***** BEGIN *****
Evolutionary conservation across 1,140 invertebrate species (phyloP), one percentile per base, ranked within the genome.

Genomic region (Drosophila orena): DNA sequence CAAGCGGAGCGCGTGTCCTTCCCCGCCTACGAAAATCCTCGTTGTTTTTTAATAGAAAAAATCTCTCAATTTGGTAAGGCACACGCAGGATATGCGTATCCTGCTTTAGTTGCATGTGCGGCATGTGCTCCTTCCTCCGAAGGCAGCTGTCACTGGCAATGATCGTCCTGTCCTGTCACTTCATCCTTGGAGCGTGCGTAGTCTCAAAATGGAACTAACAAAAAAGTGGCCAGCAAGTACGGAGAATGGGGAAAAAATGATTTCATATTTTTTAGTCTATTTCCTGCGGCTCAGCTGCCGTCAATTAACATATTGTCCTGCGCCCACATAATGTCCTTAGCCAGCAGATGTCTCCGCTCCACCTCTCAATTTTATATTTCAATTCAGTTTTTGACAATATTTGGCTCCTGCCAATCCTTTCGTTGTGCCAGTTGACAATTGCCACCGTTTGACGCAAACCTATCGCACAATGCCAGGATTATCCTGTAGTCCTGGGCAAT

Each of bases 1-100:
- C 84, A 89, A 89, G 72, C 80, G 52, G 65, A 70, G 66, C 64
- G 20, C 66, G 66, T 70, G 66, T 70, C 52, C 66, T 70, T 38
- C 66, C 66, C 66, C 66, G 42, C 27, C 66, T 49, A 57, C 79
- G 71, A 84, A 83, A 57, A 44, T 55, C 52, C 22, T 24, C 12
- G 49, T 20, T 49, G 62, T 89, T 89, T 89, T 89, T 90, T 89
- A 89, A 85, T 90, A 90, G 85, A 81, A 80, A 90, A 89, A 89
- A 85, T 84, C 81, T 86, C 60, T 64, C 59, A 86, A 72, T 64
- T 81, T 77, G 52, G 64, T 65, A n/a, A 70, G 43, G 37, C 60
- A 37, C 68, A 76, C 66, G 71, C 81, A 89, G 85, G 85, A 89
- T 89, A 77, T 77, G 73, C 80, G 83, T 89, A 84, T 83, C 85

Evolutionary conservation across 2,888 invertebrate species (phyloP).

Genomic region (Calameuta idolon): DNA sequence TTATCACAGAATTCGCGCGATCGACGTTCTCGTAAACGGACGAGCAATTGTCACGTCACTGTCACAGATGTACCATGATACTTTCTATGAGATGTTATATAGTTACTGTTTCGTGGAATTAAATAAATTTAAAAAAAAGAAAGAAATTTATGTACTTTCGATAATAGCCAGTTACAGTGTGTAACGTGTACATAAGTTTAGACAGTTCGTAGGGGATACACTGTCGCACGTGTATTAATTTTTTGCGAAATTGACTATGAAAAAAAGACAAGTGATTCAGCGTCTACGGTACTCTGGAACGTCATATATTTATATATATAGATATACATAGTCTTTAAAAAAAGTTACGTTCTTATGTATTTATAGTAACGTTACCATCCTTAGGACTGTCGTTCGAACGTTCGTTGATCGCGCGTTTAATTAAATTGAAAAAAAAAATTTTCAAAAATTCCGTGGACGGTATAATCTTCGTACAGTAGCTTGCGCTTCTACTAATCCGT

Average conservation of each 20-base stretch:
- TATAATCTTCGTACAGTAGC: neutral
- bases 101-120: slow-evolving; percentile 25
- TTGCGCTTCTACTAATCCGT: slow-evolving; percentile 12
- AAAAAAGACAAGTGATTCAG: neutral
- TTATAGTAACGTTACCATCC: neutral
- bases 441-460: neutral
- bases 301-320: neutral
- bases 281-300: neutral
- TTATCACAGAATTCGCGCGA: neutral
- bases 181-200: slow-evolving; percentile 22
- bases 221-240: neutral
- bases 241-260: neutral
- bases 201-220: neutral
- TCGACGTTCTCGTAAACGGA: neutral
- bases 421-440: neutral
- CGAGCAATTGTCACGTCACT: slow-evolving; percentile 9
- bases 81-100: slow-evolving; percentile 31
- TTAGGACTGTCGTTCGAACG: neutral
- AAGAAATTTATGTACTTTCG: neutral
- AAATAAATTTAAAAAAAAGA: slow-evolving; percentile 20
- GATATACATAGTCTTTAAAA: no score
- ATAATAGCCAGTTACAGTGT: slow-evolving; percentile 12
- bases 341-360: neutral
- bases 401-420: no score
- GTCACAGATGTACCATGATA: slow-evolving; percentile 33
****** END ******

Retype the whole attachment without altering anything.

Evolutionary conservation across 1,140 invertebrate species (phyloP), one percentile per base, ranked within the genome.

Genomic region (Drosophila orena): DNA sequence CAAGCGGAGCGCGTGTCCTTCCCCGCCTACGAAAATCCTCGTTGTTTTTTAATAGAAAAAATCTCTCAATTTGGTAAGGCACACGCAGGATATGCGTATCCTGCTTTAGTTGCATGTGCGGCATGTGCTCCTTCCTCCGAAGGCAGCTGTCACTGGCAATGATCGTCCTGTCCTGTCACTTCATCCTTGGAGCGTGCGTAGTCTCAAAATGGAACTAACAAAAAAGTGGCCAGCAAGTACGGAGAATGGGGAAAAAATGATTTCATATTTTTTAGTCTATTTCCTGCGGCTCAGCTGCCGTCAATTAACATATTGTCCTGCGCCCACATAATGTCCTTAGCCAGCAGATGTCTCCGCTCCACCTCTCAATTTTATATTTCAATTCAGTTTTTGACAATATTTGGCTCCTGCCAATCCTTTCGTTGTGCCAGTTGACAATTGCCACCGTTTGACGCAAACCTATCGCACAATGCCAGGATTATCCTGTAGTCCTGGGCAAT

Each of bases 1-100:
- C 84, A 89, A 89, G 72, C 80, G 52, G 65, A 70, G 66, C 64
- G 20, C 66, G 66, T 70, G 66, T 70, C 52, C 66, T 70, T 38
- C 66, C 66, C 66, C 66, G 42, C 27, C 66, T 49, A 57, C 79
- G 71, A 84, A 83, A 57, A 44, T 55, C 52, C 22, T 24, C 12
- G 49, T 20, T 49, G 62, T 89, T 89, T 89, T 89, T 90, T 89
- A 89, A 85, T 90, A 90, G 85, A 81, A 80, A 90, A 89, A 89
- A 85, T 84, C 81, T 86, C 60, T 64, C 59, A 86, A 72, T 64
- T 81, T 77, G 52, G 64, T 65, A n/a, A 70, G 43, G 37, C 60
- A 37, C 68, A 76, C 66, G 71, C 81, A 89, G 85, G 85, A 89
- T 89, A 77, T 77, G 73, C 80, G 83, T 89, A 84, T 83, C 85

Evolutionary conservation across 2,888 invertebrate species (phyloP).

Genomic region (Calameuta idolon): DNA sequence TTATCACAGAATTCGCGCGATCGACGTTCTCGTAAACGGACGAGCAATTGTCACGTCACTGTCACAGATGTACCATGATACTTTCTATGAGATGTTATATAGTTACTGTTTCGTGGAATTAAATAAATTTAAAAAAAAGAAAGAAATTTATGTACTTTCGATAATAGCCAGTTACAGTGTGTAACGTGTACATAAGTTTAGACAGTTCGTAGGGGATACACTGTCGCACGTGTATTAATTTTTTGCGAAATTGACTATGAAAAAAAGACAAGTGATTCAGCGTCTACGGTACTCTGGAACGTCATATATTTATATATATAGATATACATAGTCTTTAAAAAAAGTTACGTTCTTATGTATTTATAGTAACGTTACCATCCTTAGGACTGTCGTTCGAACGTTCGTTGATCGCGCGTTTAATTAAATTGAAAAAAAAAATTTTCAAAAATTCCGTGGACGGTATAATCTTCGTACAGTAGCTTGCGCTTCTACTAATCCGT

Average conservation of each 20-base stretch:
- TATAATCTTCGTACAGTAGC: neutral
- bases 101-120: slow-evolving; percentile 25
- TTGCGCTTCTACTAATCCGT: slow-evolving; percentile 12
- AAAAAAGACAAGTGATTCAG: neutral
- TTATAGTAACGTTACCATCC: neutral
- bases 441-460: neutral
- bases 301-320: neutral
- bases 281-300: neutral
- TTATCACAGAATTCGCGCGA: neutral
- bases 181-200: slow-evolving; percentile 22
- bases 221-240: neutral
- bases 241-260: neutral
- bases 201-220: neutral
- TCGACGTTCTCGTAAACGGA: neutral
- bases 421-440: neutral
- CGAGCAATTGTCACGTCACT: slow-evolving; percentile 9
- bases 81-100: slow-evolving; percentile 31
- TTAGGACTGTCGTTCGAACG: neutral
- AAGAAATTTATGTACTTTCG: neutral
- AAATAAATTTAAAAAAAAGA: slow-evolving; percentile 20
- GATATACATAGTCTTTAAAA: no score
- ATAATAGCCAGTTACAGTGT: slow-evolving; percentile 12
- bases 341-360: neutral
- bases 401-420: no score
- GTCACAGATGTACCATGATA: slow-evolving; percentile 33